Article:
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Integr Psychol Behav Sci. 2009 Jun;43(2):126-37. doi: 10.1007/s12124-008-9085-4. Epub 2009 Jan 7.

When a man thinks he has female traits--constructing femininity and masculinity: methodological potentials and limitations.

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1
Frances L. Hiatt School of Psychology, Department of Psychology, Clark University, 950 Main Street, Worcester, MA 01610-1477, USA. mwatzlawik@clarku.edu

Abstract

In everyday life, people are confronted with common beliefs about how women and men differ from each other. These beliefs make them wonder about their personal femininity and masculinity. But what hides behind these constructs? In this article, we will discuss the potential and limitations of different definitions. We will focus on methodological issues which can trigger new discussions about the social implications of gender differences-which are not part of this paper. One of the major questions here is whether it is methodologically justifiable (legitimate) to make individual predictions based on group differences. An issue that is not only relevant in regards to femininity and masculinity. In general, all definitions of masculinity and femininity show more limitations than potentials. They are either neglecting certain sub-groups or are based on stereotypes (either displaying common beliefs or exaggerated group differences). Individual predictions derived from these constructs are questionable due to oversimplification/reductionism (e.g., when forming groups). By pointing out that constructs like femininity and masculinity can in fact limit an individual's development, it is suggested to clearly differentiate between different types of differences and to clearly state what can and cannot be said when "measuring" an individual's masculinity and femininity. Since femininity and masculinity can be seen as example constructs, and generalizations are part of many research processes, general implications beyond these concepts are being discussed.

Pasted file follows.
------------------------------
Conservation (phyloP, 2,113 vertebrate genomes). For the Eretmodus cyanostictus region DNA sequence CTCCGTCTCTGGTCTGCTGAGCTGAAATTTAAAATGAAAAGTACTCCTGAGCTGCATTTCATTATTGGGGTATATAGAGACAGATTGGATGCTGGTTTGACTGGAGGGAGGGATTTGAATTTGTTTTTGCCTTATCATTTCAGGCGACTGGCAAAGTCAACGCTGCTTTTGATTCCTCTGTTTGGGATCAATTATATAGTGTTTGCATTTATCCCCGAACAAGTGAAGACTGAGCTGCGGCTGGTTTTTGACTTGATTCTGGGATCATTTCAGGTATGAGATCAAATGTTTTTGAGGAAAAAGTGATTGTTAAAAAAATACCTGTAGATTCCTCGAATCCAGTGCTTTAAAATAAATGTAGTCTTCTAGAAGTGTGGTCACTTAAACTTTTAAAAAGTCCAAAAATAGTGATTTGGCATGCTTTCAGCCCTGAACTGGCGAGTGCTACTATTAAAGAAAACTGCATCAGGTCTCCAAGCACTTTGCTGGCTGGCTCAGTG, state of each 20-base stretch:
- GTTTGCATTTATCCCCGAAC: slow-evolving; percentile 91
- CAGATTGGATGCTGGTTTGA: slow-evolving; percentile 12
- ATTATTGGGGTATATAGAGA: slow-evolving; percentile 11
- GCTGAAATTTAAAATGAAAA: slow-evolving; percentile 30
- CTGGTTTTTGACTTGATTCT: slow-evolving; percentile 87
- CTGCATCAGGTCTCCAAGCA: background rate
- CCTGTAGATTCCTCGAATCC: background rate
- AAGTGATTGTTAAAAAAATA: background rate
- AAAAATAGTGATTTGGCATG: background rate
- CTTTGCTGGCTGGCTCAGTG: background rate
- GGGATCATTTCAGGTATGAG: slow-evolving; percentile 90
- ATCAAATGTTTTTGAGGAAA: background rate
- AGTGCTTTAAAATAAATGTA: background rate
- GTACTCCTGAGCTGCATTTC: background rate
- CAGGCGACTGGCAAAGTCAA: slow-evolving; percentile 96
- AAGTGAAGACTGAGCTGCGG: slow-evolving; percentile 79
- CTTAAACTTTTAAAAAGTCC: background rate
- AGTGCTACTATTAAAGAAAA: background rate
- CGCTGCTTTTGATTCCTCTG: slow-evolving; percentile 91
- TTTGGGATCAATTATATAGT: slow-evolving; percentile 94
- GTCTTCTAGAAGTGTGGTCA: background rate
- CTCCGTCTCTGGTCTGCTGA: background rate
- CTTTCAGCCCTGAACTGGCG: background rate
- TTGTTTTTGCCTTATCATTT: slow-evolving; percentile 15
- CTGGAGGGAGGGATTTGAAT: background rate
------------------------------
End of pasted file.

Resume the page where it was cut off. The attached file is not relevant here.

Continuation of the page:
PMID:
19127390
DOI:
10.1007/s12124-008-9085-4
[Indexed for MEDLINE]
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